Little bottles for gifts.

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I’m a BIG fan of late summer in Montana, probably because it’s the only time of year when local foods are super abundant!  Wild foods are ripening, gardens are taking off, local orchards are producing and my kitchen is smoking… ya know, because I’m so busy putting up food…… sounds better to me than ‘my kitchen is a mess’ 🙂

Love how loaded this little bush is!

Wild mushrooms and huckleberries are just starting to show up in the mountains so I’m busy taking advantage of the daylight by picking wild foods whenever I get a chance.  I like to fill up my freezer with huckleberries to use in smoothies, pancakes, muffins, jam and other desserts.  An easy way to freeze small berries is to freeze them on a cookie sheet in a single layer and then put them into a container.  That way it’s easy to take a handful out of the freezer whenever you need a few.

Beautiful bowl of hucks.

Now if only it would rain the king boletes and chanterelles would really take off!  If it is a good mushroom season, I will also freeze the mushrooms by sauteing them in butter, freezing in little piles and storing them in a container.  Wild mushrooms are perfect on a pizza or in a frittata or pasta dish.

My first little King Bolete of the season.

Do you forage?  If so Happy Foraging!

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I’ve always known that rose petals are edible but I don’t recal ever making anything out of them, other than decorating my mud pies with yellow roses from my Mom’s flower beds  🙂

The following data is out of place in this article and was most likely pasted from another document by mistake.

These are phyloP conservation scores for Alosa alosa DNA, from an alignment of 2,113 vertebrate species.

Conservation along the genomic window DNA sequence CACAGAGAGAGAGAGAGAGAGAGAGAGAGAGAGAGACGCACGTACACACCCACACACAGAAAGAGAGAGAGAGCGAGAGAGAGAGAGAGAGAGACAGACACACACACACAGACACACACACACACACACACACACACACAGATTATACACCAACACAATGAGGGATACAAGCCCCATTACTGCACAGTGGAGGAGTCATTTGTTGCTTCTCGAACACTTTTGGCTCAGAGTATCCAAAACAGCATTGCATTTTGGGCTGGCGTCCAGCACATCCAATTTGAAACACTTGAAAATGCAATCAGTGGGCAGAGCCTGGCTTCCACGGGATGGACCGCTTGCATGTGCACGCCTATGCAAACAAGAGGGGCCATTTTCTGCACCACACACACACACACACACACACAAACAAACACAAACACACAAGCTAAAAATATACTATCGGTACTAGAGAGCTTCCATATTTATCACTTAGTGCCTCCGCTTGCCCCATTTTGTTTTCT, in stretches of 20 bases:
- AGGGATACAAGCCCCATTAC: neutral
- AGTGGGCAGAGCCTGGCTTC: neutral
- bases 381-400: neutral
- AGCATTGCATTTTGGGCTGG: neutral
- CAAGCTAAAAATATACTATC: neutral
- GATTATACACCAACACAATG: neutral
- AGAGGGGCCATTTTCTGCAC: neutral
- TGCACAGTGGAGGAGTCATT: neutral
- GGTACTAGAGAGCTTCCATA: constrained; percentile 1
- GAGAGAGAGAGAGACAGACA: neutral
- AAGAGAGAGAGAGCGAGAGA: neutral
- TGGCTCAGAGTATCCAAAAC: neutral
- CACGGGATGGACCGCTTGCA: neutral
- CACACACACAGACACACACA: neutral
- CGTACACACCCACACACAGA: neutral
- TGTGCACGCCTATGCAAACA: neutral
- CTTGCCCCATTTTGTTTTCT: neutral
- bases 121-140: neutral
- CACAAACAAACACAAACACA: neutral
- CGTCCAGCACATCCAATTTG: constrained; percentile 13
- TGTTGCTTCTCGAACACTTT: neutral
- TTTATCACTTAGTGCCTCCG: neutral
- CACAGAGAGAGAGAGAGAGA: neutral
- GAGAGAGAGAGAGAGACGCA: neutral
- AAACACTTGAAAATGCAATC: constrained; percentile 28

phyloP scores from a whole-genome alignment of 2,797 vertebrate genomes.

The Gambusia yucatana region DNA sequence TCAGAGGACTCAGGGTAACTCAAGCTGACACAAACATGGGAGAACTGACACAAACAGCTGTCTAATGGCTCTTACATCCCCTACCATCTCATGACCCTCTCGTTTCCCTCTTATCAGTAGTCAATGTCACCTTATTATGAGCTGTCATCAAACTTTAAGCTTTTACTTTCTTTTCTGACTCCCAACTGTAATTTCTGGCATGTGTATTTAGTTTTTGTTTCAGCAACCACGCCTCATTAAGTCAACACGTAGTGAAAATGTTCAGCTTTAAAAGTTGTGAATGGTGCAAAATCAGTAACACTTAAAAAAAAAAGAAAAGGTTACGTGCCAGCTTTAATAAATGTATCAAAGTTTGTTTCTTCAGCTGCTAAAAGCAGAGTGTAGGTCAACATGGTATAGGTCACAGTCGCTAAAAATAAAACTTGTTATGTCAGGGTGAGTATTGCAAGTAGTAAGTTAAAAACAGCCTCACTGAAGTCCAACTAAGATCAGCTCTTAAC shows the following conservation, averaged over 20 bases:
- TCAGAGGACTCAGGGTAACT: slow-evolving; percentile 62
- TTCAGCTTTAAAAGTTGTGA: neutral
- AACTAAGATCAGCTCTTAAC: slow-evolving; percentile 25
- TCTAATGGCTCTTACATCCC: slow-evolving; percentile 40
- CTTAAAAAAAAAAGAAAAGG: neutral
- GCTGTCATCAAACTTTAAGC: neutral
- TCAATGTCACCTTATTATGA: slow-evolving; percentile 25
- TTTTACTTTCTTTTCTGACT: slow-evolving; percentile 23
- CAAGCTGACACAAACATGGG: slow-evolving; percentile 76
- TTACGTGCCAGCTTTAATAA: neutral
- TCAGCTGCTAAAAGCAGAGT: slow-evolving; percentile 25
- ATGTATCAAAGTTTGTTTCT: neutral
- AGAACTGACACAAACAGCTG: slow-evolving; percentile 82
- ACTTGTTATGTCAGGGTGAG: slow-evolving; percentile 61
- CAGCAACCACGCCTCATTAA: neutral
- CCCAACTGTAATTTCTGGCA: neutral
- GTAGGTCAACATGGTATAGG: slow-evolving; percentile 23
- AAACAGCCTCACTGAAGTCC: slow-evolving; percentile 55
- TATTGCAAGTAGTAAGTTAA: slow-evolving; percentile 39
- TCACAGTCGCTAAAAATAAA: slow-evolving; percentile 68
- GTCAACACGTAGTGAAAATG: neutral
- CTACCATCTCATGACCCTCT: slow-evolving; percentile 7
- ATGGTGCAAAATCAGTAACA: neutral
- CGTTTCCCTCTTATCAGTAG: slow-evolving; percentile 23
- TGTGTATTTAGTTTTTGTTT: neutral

Wild Rose

But this year has been full of experiments!  When my Dad let me know that the wild roses just started to bloom on their property I made sure to take a little time over the holiday weekend to pick what was available.  I picked off all the full blooms and some of the closed buds.  The petals and buds were placed on towels to dry (the petals only took a day to dry and the buds will take a few days).

Rose buds.

When I got home I read up on what you can do with the wild roses and found recipes for jelly, flavored syrups, wine, cookies, teas & other goodies.  I was most interested in drying the roses for tea until the hips are ready.  Teas available for purchase online came in two styles: entirely made from wild roses (rose hips, rose leaves, rose petals) or blended into other teas (white tea leaves, rose buds).  For sake of keeping the product local I’m going to experiment with an all-rose blend.  Later this week I’ll go pick some leaves when I grab more blossoms and buds.  Then after the first freeze I’ll collect the hips to use for tea, pickles or maybe even ketchup!

Stay tuned for later in the year when I come up with my final concoctions, is there anything you make with wild roses that I should put up?

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Spruce tips on a tree at my parent's.

Over the past couple weeks I’ve seen multiple pictures of wildcrafter’s baskets full of spruce & pine tips.  You can eat those?  That’s a new one for me!  So a couple of weeks ago when I was in the mountains I looked for the new growth on the spruce trees but it was too early.  Then yesterday when I was at my brother’s picking up the strawberries he picked up for me in CA I looked out the window at the huge tree in the front yard.

Me: Is that a spruce?
My Dad/Brother: Yes.
Me: Can I go pick some of the tips off?
Everyone in room: <puzzled look>
My Brother: Sure.
My sister-in-law: What do you do with spruce tips?
Me: You can make a “poor man’s” balsamic vinegar.
Everyone in room: <puzzled look… followed by a why bother look>

This type of conversation is happening a lot this year!  🙂